What is World No Tobacco Day?
Today is World No Tobacco Day (WNTD). This annual campaign sets out to raise awareness on the harmful and deadly effects of tobacco use and second-hand smoke exposure as well as discouraging the use of tobacco in any form. Could today be the start of your journey to becoming a non-smoker?
There are many excellent reasons for you to stop smoking, including your health (from cancer to chronic respiratory diseases), saving some cash and most importantly: protecting your family. Thankfully, within the UK, there is so much free support available to help people quit smoking.
Our Policy at Adopters for Adoption
One of the hurdles we encounter during the application process at Adopters for Adoption is from potential adopters who are smokers themselves or live with a smoker.
Our policy follows the BAAF regulations that no child under the age of 5 can be placed in a home with an active smoker. However, smoking won’t necessarily rule you out from adopting completely. Careful consideration will be given to understanding the health risks to you or to the children who may be placed with you. In order to adopt a child under 5 years old or a child with a disability, you will need to have given up smoking for at least six months before making an application to adopt so that by the time you reach your panel decision date you will have been a non-smoker for at least one year.
We have provided information regarding this on the FAQs page of our website.
But why are we so strict on this? Here are just some of the reasons:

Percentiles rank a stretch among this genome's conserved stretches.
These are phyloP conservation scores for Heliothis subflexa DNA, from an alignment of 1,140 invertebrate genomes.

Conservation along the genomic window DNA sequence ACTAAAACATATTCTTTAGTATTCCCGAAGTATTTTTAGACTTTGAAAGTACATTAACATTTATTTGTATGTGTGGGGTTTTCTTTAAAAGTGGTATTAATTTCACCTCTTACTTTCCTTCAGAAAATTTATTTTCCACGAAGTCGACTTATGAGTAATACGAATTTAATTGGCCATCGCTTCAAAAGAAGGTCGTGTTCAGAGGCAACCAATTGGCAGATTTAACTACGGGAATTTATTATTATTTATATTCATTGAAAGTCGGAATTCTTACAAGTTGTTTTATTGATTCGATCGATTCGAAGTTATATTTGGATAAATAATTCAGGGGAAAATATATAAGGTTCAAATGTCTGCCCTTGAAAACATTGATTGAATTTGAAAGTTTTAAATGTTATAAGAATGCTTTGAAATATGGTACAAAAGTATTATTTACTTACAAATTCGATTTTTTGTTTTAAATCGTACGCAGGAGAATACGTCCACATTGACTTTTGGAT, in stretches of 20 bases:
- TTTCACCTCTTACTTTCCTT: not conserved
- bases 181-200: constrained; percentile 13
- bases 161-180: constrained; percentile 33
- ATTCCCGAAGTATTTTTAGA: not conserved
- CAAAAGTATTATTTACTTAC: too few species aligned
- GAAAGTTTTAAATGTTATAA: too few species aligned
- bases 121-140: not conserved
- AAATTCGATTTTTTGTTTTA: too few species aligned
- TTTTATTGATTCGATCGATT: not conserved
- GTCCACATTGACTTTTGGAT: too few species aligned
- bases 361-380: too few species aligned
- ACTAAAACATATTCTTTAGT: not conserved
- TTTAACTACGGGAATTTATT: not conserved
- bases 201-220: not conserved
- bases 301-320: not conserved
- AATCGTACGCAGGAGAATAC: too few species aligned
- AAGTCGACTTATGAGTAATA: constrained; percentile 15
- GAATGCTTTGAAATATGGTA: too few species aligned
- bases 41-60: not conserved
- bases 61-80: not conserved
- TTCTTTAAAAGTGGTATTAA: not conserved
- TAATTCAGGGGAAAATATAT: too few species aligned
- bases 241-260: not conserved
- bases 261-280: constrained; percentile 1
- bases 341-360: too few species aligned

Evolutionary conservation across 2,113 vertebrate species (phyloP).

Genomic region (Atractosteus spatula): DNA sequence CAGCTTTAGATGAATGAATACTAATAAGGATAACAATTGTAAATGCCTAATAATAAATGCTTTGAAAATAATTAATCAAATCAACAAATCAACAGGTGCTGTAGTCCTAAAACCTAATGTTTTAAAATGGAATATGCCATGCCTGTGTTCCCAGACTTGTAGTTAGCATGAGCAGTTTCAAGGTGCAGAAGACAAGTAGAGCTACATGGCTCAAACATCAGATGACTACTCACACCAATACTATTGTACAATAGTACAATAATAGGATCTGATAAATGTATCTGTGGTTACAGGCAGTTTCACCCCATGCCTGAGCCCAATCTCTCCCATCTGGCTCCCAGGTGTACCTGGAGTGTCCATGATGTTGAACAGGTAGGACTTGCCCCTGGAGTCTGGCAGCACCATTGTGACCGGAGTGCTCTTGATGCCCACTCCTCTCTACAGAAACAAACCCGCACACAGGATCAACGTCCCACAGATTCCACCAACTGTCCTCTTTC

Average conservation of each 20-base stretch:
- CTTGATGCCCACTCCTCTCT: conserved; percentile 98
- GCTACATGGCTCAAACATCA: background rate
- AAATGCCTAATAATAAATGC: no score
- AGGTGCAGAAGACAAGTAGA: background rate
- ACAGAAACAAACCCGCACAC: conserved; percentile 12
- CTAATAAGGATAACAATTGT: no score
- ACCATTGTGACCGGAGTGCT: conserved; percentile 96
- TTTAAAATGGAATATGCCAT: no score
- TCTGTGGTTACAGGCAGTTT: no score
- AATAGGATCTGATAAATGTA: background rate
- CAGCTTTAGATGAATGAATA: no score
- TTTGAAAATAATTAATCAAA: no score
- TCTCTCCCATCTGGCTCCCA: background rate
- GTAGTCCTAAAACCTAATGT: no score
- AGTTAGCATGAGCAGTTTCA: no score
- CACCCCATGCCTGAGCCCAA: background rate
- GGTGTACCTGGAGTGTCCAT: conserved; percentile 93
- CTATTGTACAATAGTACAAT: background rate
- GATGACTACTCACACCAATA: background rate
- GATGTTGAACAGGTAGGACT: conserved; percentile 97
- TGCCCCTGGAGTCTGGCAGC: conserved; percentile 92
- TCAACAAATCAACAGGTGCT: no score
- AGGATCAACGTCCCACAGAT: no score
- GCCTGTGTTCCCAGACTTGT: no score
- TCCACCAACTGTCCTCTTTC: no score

As an adult, if you don’t want to be around a smoking environment, you can move away. Children, especially younger children, spend most of their time with their carers and do not have the same choice to move away. Your child will spend most of their time in close proximity to you and will therefore have no choice but to inhale the dangerous second hand smoke.
Children are constantly growing and developing and their immune systems are not yet at their full potential. The danger of smoke inhalation means an increased risk of illness and infection. Did you know that in the UK, 17,000 children under the age of 5 are admitted to hospital every year with health problems as a result of passive smoking?
Another known fact is that children like to mimic actions of adults. Children that are from a smoking household are three times more likely become smokers themselves. Children growing up around smokers will view this habit as ‘the norm’. So, even if you tell us that you only smoke socially, it’s still a no.
It’s unfortunate to say that even if you are happy to adopt a child over the age of 5 years old, when it comes to family finding the Local Authorities may still prefer to place a child within a smoke free home.
Although many children who are still with their birth families are in smoking environments, professionals in this field have a responsibility to ensure that Looked After Children are placed with the best carers possible. Most adoptive children have been through so much in their lives already, it’s only right that their adoptive families look after them and their health to the best of their ability.
What to do now?
If you’re looking to quit smoking in order to adopt, make sure you take advantage of your local stop smoking service. We wish you luck and hope that you quit for good – so that you are able to take your next steps in your adoption journey.